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Massimo Tessitori

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About Massimo Tessitori

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  1. As a premise, I have never studied the differences between these versions in detail and I don't have the kit in 1/48, only the ICM in 1/72 where both the conversion sets do exist. At a first look, if one wants to obtain the version with M-82 engine in 1/48, he could think to use the resin conversion for M-88B as a base, turn the cowling upside down and then make other necessary modifications. It's a thing still to study, the first thing to check is the outer diameter of the cowling on good scale drawings from the same source. Regards Massimo
  2. Interesting. Some of those colors are new for me. I wonder what their sources are, but at first look they look credible. The Humbrol matches are very approximative, 80 and 115 are used as matches for different paints while Gunze matches are different. Some time ago Xan wrote to have discovered the colors of Soviet navy hydroplanes but he was waiting the publication of something before revealing them, I wonder if the things are related. Regards Massimo
  3. I suggest a thin metallic wire as a core, thickened by paint or glue where necessary. The base could be made by a very short ending ring of tube or syringe needle, with some white glue to make the cone.
  4. Hi Serge, I agree and meant this, it was aluminum paint. Regards Massimo
  5. Hi, for what I remember to have read, Soviet planes of late '40s and '50s were initially finished in natural metal with a layer of trasparent protection; then, as soon as some trace of corrosion appeared, they were painted with the same product plus aluminium powder. Eventually you could check photos, they should allow to distinguish observing the visibility of rivets and differences between panels. Regards Massimo
  6. Hi, for what I remember the wing is metallic. Anyhow some observation should be made on the real plane. Even if they have cutten the wings, it's difficult that they remounted them in sloped position, eventually they could have easily missed the dihedral. Regards Massimo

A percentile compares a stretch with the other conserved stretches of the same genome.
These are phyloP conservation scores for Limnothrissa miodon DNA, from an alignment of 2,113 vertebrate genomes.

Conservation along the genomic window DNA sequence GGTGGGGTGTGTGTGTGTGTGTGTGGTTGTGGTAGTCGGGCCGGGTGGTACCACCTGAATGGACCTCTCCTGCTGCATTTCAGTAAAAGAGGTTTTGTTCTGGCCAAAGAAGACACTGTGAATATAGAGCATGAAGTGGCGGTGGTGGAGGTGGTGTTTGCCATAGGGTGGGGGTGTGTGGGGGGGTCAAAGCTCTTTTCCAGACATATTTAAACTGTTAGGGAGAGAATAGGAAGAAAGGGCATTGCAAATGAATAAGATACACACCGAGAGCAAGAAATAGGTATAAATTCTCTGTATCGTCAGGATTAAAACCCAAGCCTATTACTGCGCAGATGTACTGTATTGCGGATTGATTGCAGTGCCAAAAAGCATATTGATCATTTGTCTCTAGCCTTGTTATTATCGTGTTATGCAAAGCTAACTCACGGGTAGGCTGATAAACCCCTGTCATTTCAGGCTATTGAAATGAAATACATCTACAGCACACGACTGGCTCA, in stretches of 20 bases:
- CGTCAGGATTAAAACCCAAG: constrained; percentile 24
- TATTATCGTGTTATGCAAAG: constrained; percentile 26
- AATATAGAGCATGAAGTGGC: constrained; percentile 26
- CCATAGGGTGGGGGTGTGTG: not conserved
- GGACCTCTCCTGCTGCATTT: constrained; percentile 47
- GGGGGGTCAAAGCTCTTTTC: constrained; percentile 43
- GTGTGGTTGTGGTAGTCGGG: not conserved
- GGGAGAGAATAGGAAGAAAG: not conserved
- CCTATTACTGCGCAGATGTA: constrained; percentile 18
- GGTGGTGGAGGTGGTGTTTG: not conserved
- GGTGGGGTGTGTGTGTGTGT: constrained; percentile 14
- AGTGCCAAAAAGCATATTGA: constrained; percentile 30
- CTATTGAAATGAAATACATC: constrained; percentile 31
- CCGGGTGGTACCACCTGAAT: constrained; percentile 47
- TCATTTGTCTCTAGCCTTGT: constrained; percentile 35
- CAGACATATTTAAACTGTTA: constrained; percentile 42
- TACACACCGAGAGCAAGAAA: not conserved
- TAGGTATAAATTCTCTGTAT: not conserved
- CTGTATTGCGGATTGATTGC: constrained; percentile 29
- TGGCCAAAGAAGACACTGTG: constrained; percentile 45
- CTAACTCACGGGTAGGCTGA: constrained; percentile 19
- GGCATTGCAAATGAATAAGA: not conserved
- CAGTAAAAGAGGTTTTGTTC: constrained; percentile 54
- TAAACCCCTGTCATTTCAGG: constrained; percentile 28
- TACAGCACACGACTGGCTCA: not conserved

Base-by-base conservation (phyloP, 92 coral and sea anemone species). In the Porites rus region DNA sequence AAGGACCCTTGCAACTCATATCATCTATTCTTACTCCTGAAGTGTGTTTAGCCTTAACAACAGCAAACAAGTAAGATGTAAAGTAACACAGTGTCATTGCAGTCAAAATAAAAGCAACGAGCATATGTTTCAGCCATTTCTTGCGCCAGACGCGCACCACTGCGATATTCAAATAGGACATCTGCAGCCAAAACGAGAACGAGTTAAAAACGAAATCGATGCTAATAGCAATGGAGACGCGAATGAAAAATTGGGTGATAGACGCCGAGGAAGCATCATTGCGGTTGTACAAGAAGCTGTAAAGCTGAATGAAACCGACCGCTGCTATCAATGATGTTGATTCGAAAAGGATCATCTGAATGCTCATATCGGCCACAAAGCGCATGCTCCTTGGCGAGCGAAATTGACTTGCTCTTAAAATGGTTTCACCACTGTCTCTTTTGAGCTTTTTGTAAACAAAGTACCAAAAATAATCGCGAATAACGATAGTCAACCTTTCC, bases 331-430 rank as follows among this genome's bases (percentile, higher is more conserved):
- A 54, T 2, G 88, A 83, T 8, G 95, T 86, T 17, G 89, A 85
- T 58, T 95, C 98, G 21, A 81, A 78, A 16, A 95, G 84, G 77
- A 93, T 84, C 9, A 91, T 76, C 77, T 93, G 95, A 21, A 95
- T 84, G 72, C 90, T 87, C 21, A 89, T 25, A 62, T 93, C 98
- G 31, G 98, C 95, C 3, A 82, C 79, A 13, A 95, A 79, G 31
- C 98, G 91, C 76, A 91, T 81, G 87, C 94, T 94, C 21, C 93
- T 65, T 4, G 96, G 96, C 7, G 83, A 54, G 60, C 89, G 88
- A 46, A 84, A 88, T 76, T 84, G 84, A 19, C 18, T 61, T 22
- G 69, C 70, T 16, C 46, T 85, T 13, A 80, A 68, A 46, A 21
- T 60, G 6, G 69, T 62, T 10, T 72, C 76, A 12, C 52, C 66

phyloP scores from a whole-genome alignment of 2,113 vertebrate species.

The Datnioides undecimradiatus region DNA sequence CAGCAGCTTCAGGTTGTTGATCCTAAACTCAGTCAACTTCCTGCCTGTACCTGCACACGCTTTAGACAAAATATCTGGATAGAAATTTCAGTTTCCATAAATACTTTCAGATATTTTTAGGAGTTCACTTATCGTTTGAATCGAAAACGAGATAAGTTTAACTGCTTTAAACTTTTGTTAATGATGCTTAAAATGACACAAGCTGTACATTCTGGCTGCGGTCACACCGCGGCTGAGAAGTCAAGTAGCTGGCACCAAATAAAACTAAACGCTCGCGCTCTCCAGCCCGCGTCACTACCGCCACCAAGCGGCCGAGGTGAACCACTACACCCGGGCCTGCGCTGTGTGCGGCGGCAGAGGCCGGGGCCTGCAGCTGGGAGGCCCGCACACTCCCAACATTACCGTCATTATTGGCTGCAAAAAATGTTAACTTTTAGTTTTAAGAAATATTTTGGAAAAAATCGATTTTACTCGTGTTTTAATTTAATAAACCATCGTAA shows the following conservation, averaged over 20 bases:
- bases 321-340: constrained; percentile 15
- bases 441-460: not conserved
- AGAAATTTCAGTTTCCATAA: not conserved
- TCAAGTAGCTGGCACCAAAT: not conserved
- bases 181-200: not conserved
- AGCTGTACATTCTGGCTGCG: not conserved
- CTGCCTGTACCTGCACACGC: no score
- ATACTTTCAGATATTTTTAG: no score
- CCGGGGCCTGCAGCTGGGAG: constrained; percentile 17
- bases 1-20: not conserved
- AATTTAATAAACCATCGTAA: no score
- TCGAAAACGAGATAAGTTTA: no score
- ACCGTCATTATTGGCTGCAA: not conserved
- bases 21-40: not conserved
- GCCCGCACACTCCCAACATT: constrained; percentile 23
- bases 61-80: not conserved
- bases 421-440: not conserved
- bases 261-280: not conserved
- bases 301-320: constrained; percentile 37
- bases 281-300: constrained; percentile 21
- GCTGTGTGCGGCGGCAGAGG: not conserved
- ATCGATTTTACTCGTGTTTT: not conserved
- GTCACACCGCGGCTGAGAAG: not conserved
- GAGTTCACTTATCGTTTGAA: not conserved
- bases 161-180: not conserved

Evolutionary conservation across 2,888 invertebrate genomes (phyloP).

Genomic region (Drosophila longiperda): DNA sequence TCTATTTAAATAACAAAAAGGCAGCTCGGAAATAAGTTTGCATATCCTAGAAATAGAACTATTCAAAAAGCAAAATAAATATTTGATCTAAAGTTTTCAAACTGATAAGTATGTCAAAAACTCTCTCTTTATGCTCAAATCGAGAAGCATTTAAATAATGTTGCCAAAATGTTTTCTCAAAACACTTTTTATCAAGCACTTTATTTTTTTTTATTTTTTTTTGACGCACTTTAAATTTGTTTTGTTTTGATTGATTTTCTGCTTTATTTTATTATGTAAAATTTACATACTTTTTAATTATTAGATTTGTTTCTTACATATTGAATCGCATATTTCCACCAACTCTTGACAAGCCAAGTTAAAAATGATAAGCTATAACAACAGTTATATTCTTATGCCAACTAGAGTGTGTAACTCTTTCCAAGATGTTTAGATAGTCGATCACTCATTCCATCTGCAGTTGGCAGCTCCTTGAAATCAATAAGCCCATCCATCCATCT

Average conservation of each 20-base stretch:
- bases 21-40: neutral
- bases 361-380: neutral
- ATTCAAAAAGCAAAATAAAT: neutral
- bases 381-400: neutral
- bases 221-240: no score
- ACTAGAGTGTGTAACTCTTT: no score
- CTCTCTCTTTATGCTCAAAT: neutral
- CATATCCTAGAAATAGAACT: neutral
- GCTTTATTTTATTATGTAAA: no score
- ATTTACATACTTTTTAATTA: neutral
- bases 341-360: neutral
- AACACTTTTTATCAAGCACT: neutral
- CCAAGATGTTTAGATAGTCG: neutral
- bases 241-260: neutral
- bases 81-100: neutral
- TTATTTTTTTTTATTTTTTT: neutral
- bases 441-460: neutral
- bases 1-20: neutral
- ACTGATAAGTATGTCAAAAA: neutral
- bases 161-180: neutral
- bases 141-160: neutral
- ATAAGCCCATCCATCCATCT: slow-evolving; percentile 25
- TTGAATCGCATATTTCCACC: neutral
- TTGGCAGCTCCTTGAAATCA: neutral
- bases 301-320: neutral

7. Hi, the plane in Moscow seems to have a sloped wing. https://airmuseum.ru/galereya/vy-stavka-tehniki-na-poklonnoj-gore-g-moskva/nggallery/image/il4_1 One has to check if the plane was mounted in correct way or was not manipulated. I think to remember that its wings were cutten to transport it. Regatds Massimo
  8. Hi, interesting question. I have compared some photos years ago, and I am prone to agree that Il-4s built in 1944 had sloped metallic outer panels. Some photos show the sloped edges indeed, but it can't be excluded that the photos show some of the few wooden wings Il-4s whose prototype is well photographed. An important Soviet book described the modification with sloped metallic wings as it was introduced in 1943 to compensate the moving back of the cg due to the addition of a man for the ventral gun, and increase the thickness of the wings to add further fuel tanks. The thing is yet in doubt. It was discussed on Sovietwarplanes years ago. Perhaps one can have a further look to existing photos to disclose planes of 1944 with arrow wings. From photos on the ground, they are very difficult to distinguish. At present time, I think that none dared to draw a 3 views drawing of an Il-4 with sloped metallic wings. Regards Massimo